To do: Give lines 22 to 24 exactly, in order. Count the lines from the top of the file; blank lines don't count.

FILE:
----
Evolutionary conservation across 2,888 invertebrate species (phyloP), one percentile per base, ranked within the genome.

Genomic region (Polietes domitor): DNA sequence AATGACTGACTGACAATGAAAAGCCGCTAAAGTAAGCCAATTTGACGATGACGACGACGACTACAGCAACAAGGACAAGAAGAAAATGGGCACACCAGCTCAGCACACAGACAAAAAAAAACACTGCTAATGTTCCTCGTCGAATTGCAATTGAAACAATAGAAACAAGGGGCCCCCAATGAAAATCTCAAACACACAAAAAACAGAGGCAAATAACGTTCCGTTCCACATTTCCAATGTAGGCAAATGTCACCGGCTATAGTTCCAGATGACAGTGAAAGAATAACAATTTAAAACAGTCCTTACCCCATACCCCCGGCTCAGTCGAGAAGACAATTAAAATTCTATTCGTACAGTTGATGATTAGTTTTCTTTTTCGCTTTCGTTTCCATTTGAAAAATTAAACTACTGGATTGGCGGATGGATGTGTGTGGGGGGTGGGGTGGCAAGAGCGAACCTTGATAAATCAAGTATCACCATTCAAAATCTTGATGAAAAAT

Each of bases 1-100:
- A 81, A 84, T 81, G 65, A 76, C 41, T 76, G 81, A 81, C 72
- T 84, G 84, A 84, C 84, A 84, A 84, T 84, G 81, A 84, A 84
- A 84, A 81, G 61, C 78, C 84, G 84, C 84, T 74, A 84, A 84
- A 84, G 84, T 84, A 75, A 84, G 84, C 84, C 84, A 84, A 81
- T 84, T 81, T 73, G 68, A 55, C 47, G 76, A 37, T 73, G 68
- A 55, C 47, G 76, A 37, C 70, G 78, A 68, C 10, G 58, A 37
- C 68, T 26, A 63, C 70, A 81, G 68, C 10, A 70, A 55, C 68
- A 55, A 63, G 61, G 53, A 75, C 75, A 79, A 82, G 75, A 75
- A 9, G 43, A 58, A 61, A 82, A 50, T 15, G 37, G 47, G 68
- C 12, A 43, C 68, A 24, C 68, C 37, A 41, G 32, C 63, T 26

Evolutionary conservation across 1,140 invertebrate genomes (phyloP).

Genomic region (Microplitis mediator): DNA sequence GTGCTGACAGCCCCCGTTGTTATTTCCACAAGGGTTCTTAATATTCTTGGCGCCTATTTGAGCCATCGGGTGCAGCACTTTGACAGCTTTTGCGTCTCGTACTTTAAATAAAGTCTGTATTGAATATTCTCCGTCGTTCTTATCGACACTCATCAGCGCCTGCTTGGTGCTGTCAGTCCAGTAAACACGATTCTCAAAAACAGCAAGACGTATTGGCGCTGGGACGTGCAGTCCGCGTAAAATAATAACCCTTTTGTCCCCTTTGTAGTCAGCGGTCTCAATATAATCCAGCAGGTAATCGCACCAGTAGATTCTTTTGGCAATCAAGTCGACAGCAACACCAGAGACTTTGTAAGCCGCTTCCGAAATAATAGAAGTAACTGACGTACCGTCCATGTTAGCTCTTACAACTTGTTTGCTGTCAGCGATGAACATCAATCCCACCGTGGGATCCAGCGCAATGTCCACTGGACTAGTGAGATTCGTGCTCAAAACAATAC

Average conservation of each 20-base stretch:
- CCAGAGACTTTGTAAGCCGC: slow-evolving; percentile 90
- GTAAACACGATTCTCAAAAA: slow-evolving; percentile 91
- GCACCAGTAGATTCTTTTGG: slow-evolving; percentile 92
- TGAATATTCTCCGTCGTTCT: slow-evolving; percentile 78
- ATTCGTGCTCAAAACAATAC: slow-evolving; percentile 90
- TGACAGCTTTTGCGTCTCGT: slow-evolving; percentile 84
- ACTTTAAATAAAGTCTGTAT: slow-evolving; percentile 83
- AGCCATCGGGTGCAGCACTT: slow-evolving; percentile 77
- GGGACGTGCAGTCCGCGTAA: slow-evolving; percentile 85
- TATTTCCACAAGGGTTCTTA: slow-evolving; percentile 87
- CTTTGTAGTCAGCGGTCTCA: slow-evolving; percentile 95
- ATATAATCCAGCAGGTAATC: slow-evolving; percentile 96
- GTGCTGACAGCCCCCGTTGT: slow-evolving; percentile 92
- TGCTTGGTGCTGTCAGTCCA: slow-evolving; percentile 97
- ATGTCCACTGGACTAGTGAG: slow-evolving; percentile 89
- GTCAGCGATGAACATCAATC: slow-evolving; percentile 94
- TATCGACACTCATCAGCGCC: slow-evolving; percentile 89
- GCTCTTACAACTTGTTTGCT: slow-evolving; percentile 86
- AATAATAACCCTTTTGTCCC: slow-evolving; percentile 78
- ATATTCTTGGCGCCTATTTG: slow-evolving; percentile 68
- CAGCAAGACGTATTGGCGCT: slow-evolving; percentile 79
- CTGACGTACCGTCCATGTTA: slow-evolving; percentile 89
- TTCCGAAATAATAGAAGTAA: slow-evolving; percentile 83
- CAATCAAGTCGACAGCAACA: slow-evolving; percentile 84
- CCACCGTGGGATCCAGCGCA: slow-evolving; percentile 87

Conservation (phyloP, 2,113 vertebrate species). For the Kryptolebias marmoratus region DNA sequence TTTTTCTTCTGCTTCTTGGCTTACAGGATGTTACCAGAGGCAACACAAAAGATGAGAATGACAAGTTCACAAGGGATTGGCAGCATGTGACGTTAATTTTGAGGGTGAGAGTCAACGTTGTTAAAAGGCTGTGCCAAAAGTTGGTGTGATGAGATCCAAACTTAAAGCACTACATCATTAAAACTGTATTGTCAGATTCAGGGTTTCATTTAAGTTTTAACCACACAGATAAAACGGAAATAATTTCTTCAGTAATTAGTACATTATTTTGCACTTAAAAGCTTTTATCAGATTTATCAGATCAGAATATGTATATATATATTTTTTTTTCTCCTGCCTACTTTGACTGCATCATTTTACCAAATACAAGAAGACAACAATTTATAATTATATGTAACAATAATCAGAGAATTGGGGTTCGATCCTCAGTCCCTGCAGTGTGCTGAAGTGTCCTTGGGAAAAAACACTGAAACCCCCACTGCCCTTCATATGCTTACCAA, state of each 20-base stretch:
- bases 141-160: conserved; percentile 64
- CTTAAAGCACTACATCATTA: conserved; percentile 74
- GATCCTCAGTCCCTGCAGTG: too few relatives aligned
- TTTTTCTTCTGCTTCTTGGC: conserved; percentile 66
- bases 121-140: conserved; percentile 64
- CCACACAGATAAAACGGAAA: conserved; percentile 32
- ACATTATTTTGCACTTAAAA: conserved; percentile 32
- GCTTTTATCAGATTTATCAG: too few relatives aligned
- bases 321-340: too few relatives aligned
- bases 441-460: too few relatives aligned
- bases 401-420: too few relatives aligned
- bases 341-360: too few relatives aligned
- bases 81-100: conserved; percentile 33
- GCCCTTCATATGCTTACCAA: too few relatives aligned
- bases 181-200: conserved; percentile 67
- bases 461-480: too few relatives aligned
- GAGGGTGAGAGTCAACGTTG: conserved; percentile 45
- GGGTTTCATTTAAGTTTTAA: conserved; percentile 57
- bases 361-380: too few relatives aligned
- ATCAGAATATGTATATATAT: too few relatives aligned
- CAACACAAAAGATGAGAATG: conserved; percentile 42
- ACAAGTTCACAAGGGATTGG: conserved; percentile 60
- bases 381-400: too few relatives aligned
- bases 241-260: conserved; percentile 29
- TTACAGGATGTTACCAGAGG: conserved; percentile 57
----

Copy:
- TGACAGCTTTTGCGTCTCGT: slow-evolving; percentile 84
- ACTTTAAATAAAGTCTGTAT: slow-evolving; percentile 83
- AGCCATCGGGTGCAGCACTT: slow-evolving; percentile 77